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Best ways to find a good plumber

Published Jan. 15, 2006

Whether you're dealing with a plumbing emergency or an extensive planned project, the process of finding, hiring and employing a plumber can be intimidating. The following tips will help you hire a qualified plumber for whatever situation you're facing.

1. FIRST CONSIDER: CAN I DO THIS MYSELF? Certain plumbing-related tasks aren't all that hard to do, such as changing out washing machine hoses, replacing a faucet and opening a clogged drain with an inexpensive snake or drain auger you can buy at any home-improvement store.

2. KNOW WHEN TO START CALLING AROUND. If the problem is more serious, don't procrastinate. Ask family members and friends to recommend good plumbers. You also can ask hardware or plumbing supply clerks and check the Yellow Pages.

3. PURSUE THE RIGHT KIND OF PLUMBER. As you search, you'll encounter plumbers who specialize in making repairs and plumbers who focus on new construction and remodeling. Be sure to call the right kind of specialist for your situation.

4. OPT FOR A LICENSED PLUMBER. Licensed plumbing contractors must be bonded and carry workers' compensation insurance. Most provide liability coverage and obtain all necessary permits for a job.

5. ASK KEY QUESTIONS. Find out how long the contractor has been in business, whether the removal of fixtures such as an old tub is included in the bid, and how clean - or disheveled - the work area will be at the end of the job.

6. CHECK REFERENCES. Ask for names of customers you can call, and contact the Florida Department of Agriculture and Consumer Services toll-free at 1-800-HELP-FLA (1-800-435-7352) and the Better Business Bureau of West Florida at (727) 535-5522 or to find out whether complaints have been filed against the contractor.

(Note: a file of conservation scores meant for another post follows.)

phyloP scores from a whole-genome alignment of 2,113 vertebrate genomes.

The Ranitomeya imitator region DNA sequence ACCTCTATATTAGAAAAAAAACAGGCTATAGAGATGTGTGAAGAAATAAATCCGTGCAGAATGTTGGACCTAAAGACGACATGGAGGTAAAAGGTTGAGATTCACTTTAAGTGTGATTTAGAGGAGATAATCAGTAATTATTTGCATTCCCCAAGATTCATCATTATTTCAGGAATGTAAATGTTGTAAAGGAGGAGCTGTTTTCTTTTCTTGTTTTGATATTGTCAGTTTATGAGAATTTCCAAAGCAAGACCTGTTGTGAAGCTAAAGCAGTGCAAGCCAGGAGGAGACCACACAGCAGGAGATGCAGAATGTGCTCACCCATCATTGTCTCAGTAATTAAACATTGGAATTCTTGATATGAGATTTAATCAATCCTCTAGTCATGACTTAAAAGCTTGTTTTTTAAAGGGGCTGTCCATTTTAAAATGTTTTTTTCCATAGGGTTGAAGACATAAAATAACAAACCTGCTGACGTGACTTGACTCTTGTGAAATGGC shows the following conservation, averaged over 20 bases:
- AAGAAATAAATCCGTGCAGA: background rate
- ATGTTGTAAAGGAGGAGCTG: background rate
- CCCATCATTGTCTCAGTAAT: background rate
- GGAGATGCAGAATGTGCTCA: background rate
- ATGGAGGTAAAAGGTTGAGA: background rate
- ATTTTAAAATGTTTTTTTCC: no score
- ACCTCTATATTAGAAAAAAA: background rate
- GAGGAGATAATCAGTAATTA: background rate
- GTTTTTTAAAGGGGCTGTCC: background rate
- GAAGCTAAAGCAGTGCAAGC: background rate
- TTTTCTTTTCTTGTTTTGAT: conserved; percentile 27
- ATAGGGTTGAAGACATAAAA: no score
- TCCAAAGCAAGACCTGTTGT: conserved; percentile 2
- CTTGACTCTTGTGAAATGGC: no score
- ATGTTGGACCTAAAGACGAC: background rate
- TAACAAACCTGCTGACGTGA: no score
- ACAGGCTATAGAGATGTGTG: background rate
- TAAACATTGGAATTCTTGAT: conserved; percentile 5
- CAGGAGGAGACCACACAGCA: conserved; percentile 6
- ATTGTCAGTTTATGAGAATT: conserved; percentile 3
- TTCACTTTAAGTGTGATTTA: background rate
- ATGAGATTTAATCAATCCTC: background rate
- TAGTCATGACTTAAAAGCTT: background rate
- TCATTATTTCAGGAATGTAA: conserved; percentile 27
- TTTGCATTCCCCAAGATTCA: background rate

7. UNDERSTAND PLUMBERS' PRICING SYSTEMS. A plumber can charge you $50 to $100 an hour for labor alone, not including the cost of materials. With flat-rate pricing, the contractor sets a price up front. As a rule, flat-rate pricing is more cost-effective for a single repair, and an hourly rate can be better when you need several repairs.

8. DON'T GET GOUGED. If you're faced with a plumbing emergency and must find a plumber through the Yellow Pages, request a flat-rate price so you can get quotes from several contractors and establish the job's cost.

9. KNOW HOW TO PAY. For a small repair, pay the total amount due when the job is done. For a large job, make a small, up-front payment (normally 10 percent of the total bill), one or more mid-job payments and a final payment when the job is completed.

10. AVOID LIENS AGAINST YOUR HOME. Don't make the final payment on a major job until you receive a lien release or waiver showing that all suppliers and subcontractors have been paid.Sources: eHow (; (; ARA Content; "QUICK! Talk to Your Plumber" by J.P. Vellotti.